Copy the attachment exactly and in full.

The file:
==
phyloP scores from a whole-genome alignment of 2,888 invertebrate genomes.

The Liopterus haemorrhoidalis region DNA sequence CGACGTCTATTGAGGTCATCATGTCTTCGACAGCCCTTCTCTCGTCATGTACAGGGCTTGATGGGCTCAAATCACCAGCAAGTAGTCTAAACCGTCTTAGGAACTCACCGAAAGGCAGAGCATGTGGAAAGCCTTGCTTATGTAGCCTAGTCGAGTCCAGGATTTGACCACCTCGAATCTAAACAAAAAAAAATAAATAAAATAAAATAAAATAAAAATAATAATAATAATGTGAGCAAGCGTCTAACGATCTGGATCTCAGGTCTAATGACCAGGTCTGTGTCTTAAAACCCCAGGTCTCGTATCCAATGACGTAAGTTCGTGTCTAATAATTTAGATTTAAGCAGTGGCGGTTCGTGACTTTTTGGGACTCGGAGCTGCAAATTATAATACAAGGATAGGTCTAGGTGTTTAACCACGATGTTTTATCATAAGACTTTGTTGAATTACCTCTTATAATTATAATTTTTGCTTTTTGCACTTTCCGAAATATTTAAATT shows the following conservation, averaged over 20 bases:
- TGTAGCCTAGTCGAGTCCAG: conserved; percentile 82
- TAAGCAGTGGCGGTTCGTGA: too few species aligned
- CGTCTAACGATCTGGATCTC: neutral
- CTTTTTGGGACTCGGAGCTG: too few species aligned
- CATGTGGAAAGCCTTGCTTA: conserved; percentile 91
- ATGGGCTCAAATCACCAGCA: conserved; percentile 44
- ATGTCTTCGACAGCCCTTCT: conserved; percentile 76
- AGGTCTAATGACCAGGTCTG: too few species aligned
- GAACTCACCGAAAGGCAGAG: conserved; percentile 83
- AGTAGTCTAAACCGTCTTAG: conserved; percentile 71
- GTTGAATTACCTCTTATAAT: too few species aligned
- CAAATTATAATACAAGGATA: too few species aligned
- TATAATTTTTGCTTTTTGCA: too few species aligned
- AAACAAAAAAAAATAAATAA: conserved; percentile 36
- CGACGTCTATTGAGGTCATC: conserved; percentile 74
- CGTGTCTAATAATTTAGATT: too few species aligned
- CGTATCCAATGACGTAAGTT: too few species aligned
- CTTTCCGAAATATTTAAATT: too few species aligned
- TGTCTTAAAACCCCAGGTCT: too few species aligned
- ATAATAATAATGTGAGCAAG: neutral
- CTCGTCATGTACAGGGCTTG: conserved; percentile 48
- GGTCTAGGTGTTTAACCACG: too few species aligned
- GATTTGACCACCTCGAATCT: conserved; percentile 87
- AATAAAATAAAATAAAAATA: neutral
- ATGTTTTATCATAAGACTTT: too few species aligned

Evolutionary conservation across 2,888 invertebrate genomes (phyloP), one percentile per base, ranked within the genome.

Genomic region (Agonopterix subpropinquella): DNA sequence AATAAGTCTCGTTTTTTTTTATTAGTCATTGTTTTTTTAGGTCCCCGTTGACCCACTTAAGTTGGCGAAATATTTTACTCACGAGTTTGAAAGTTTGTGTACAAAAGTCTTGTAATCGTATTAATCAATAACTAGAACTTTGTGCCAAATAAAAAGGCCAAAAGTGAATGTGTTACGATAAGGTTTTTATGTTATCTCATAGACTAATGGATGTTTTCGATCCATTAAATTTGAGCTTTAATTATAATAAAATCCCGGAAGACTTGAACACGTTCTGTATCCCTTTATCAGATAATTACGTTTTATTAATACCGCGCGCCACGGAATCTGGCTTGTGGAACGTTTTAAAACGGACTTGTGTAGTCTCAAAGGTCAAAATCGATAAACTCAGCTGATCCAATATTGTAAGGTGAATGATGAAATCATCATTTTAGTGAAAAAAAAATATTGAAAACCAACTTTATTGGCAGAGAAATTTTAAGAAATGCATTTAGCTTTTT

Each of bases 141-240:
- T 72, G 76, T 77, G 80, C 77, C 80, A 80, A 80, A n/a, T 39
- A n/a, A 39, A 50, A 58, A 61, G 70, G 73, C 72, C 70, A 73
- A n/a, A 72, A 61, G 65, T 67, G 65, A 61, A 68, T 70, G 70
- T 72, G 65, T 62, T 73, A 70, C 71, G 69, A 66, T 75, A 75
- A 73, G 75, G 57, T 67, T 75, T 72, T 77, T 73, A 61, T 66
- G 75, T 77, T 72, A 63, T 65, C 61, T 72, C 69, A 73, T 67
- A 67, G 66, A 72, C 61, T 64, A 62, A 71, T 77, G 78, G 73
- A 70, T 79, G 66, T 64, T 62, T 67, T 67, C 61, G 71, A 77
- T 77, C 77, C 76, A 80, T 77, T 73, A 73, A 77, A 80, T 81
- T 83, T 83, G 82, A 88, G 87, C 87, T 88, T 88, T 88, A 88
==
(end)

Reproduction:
phyloP scores from a whole-genome alignment of 2,888 invertebrate genomes.

The Liopterus haemorrhoidalis region DNA sequence CGACGTCTATTGAGGTCATCATGTCTTCGACAGCCCTTCTCTCGTCATGTACAGGGCTTGATGGGCTCAAATCACCAGCAAGTAGTCTAAACCGTCTTAGGAACTCACCGAAAGGCAGAGCATGTGGAAAGCCTTGCTTATGTAGCCTAGTCGAGTCCAGGATTTGACCACCTCGAATCTAAACAAAAAAAAATAAATAAAATAAAATAAAATAAAAATAATAATAATAATGTGAGCAAGCGTCTAACGATCTGGATCTCAGGTCTAATGACCAGGTCTGTGTCTTAAAACCCCAGGTCTCGTATCCAATGACGTAAGTTCGTGTCTAATAATTTAGATTTAAGCAGTGGCGGTTCGTGACTTTTTGGGACTCGGAGCTGCAAATTATAATACAAGGATAGGTCTAGGTGTTTAACCACGATGTTTTATCATAAGACTTTGTTGAATTACCTCTTATAATTATAATTTTTGCTTTTTGCACTTTCCGAAATATTTAAATT shows the following conservation, averaged over 20 bases:
- TGTAGCCTAGTCGAGTCCAG: conserved; percentile 82
- TAAGCAGTGGCGGTTCGTGA: too few species aligned
- CGTCTAACGATCTGGATCTC: neutral
- CTTTTTGGGACTCGGAGCTG: too few species aligned
- CATGTGGAAAGCCTTGCTTA: conserved; percentile 91
- ATGGGCTCAAATCACCAGCA: conserved; percentile 44
- ATGTCTTCGACAGCCCTTCT: conserved; percentile 76
- AGGTCTAATGACCAGGTCTG: too few species aligned
- GAACTCACCGAAAGGCAGAG: conserved; percentile 83
- AGTAGTCTAAACCGTCTTAG: conserved; percentile 71
- GTTGAATTACCTCTTATAAT: too few species aligned
- CAAATTATAATACAAGGATA: too few species aligned
- TATAATTTTTGCTTTTTGCA: too few species aligned
- AAACAAAAAAAAATAAATAA: conserved; percentile 36
- CGACGTCTATTGAGGTCATC: conserved; percentile 74
- CGTGTCTAATAATTTAGATT: too few species aligned
- CGTATCCAATGACGTAAGTT: too few species aligned
- CTTTCCGAAATATTTAAATT: too few species aligned
- TGTCTTAAAACCCCAGGTCT: too few species aligned
- ATAATAATAATGTGAGCAAG: neutral
- CTCGTCATGTACAGGGCTTG: conserved; percentile 48
- GGTCTAGGTGTTTAACCACG: too few species aligned
- GATTTGACCACCTCGAATCT: conserved; percentile 87
- AATAAAATAAAATAAAAATA: neutral
- ATGTTTTATCATAAGACTTT: too few species aligned

Evolutionary conservation across 2,888 invertebrate genomes (phyloP), one percentile per base, ranked within the genome.

Genomic region (Agonopterix subpropinquella): DNA sequence AATAAGTCTCGTTTTTTTTTATTAGTCATTGTTTTTTTAGGTCCCCGTTGACCCACTTAAGTTGGCGAAATATTTTACTCACGAGTTTGAAAGTTTGTGTACAAAAGTCTTGTAATCGTATTAATCAATAACTAGAACTTTGTGCCAAATAAAAAGGCCAAAAGTGAATGTGTTACGATAAGGTTTTTATGTTATCTCATAGACTAATGGATGTTTTCGATCCATTAAATTTGAGCTTTAATTATAATAAAATCCCGGAAGACTTGAACACGTTCTGTATCCCTTTATCAGATAATTACGTTTTATTAATACCGCGCGCCACGGAATCTGGCTTGTGGAACGTTTTAAAACGGACTTGTGTAGTCTCAAAGGTCAAAATCGATAAACTCAGCTGATCCAATATTGTAAGGTGAATGATGAAATCATCATTTTAGTGAAAAAAAAATATTGAAAACCAACTTTATTGGCAGAGAAATTTTAAGAAATGCATTTAGCTTTTT

Each of bases 141-240:
- T 72, G 76, T 77, G 80, C 77, C 80, A 80, A 80, A n/a, T 39
- A n/a, A 39, A 50, A 58, A 61, G 70, G 73, C 72, C 70, A 73
- A n/a, A 72, A 61, G 65, T 67, G 65, A 61, A 68, T 70, G 70
- T 72, G 65, T 62, T 73, A 70, C 71, G 69, A 66, T 75, A 75
- A 73, G 75, G 57, T 67, T 75, T 72, T 77, T 73, A 61, T 66
- G 75, T 77, T 72, A 63, T 65, C 61, T 72, C 69, A 73, T 67
- A 67, G 66, A 72, C 61, T 64, A 62, A 71, T 77, G 78, G 73
- A 70, T 79, G 66, T 64, T 62, T 67, T 67, C 61, G 71, A 77
- T 77, C 77, C 76, A 80, T 77, T 73, A 73, A 77, A 80, T 81
- T 83, T 83, G 82, A 88, G 87, C 87, T 88, T 88, T 88, A 88